Sunday, June 17, 2012

not the usual chiang mai

Actually, when we visited Wat Pha Lad on 28 April 2012, it was a whole day excursion for us. Our train back to Bangkok wasn't leaving until 6pm and we didn't really have anything planned, so we hired a songthaew (covered pick-up truck, similar to the Philippine jeepney but smaller) and went off the beaten track.

Armed with David's map, of course.

Our first stop was the lovely and peaceful Doi Suthep-Pui National Park.

Our driver Sakhon and his son immediately jumped into the stream in spite of what the sign said. I was very envious-- it was a super hot day-- but being a bit accident-prone, I thought it best to stay on dry land.

I managed to slip on some rocks and fell on my butt anyway.

On the way to Wat Pha Lad, we paused for a while on the side of road to look at Chiang Mai. Too bad it was hazy, but if you look closely, you can make out the square shape of the old city. That's the airport on the lower right.

After Wat Pha Lad, we went to a rest stop to buy some food for a picnic lunch. I wanted to take the happy-looking local mushrooms home, but then what would I do with them?

Sakhon recommended the local sausages made of pork, sticky rice and lemongrass. For that, I am forever grateful to him. They were the best sausages ever! Mildly-spiced, savory and aromatic, and absolutely mouthwatering. I'm still dreaming about them until now.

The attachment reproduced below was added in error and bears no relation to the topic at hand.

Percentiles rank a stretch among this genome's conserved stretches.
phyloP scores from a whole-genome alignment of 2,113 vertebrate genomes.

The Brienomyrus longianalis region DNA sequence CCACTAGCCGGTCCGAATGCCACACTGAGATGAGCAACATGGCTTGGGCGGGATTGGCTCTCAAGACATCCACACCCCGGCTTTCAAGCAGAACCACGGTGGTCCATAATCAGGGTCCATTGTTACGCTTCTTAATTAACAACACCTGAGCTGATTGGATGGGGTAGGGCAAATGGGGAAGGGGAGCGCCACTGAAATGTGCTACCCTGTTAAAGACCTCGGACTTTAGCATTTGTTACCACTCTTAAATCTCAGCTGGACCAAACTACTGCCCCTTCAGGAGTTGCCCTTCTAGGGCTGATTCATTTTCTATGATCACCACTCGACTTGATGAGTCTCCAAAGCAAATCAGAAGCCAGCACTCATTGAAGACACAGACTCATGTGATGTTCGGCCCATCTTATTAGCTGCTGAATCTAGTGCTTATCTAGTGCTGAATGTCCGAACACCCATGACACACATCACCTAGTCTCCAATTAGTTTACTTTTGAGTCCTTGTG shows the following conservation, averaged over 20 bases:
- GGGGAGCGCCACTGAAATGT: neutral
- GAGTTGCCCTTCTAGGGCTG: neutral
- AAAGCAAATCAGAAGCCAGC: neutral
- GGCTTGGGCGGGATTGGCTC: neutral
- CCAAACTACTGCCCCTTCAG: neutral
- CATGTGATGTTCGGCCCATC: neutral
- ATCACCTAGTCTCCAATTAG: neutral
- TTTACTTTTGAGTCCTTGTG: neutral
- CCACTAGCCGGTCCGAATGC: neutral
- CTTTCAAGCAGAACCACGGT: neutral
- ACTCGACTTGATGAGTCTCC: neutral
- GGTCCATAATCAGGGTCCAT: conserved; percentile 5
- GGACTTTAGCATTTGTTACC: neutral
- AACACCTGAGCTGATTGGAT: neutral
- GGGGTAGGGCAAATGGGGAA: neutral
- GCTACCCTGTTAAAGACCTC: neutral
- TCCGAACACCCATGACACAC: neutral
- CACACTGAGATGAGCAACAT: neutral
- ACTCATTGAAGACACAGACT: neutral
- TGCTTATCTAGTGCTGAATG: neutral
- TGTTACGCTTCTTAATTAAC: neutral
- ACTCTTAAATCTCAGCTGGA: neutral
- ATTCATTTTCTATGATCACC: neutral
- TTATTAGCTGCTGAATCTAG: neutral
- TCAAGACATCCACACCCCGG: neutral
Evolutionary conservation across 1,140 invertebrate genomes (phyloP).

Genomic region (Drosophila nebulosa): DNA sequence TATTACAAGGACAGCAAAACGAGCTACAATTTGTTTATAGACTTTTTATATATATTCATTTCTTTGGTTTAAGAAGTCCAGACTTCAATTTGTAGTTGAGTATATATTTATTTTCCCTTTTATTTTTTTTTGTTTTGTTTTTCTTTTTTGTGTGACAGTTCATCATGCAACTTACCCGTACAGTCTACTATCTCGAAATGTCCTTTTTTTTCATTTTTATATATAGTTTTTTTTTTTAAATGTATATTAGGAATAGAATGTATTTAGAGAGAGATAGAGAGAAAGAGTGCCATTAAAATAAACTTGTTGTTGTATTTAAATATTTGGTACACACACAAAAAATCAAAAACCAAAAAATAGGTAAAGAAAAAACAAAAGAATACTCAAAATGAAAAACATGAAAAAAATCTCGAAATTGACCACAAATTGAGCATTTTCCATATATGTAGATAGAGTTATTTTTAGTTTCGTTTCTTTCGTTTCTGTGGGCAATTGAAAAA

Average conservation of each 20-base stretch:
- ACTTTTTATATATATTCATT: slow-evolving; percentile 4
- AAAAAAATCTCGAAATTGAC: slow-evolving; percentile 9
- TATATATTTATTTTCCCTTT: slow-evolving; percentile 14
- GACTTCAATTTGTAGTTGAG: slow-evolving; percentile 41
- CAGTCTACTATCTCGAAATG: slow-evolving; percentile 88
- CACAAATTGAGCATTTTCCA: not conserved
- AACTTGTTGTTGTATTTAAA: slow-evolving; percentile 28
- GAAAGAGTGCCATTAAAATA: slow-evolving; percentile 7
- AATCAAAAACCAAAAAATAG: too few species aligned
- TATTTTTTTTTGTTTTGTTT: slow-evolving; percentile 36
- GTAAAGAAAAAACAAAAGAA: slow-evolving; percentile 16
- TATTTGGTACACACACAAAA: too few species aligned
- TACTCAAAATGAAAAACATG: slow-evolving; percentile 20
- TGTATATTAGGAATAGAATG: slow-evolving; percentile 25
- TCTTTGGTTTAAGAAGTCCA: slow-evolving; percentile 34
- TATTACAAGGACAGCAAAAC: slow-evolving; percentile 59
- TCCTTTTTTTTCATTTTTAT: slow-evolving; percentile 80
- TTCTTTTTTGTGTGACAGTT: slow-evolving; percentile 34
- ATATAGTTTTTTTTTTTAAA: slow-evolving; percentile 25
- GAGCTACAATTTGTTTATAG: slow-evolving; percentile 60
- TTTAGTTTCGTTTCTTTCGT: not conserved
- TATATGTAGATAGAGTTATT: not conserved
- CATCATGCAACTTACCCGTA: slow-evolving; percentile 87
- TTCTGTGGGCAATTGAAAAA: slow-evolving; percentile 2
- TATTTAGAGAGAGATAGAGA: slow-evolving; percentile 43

We ate our lunch on a cliff with a fabulous view. These jungle-covered mountains are part of the Himalayan foothills.

And then we drove deeper into the woods. Very Robert Frost.

At first, the San Ku chedi (mound-like structure containing Buddhist relics) didn't look very remarkable, but I could feel a calming presence in the area. A plaque said that this monument was built in the 13th century, and people still come here to pray and leave their offerings! Now that's remarkable.

We visited the king's coffee plantation and had a nice cup of joe. As good as any Starbucks blend and much, much cheaper.

Before we had to go to the train station, we stopped for one more hazy view of the city-- the "Rose of the North".

People ask me what I did in Chiang Mai. I tell them that I didn't go to the usual places or do the usual things, but I have no regrets because I had a really good time. And the best part was not having to fight the crowds of tourists, although someday I might want to. Maybe.

But for this trip, I didn't mind that the closest I got to Wat Phrathat Doi Suthep (number one most popular must-visit tourist spot in Chiang Mai) was this:

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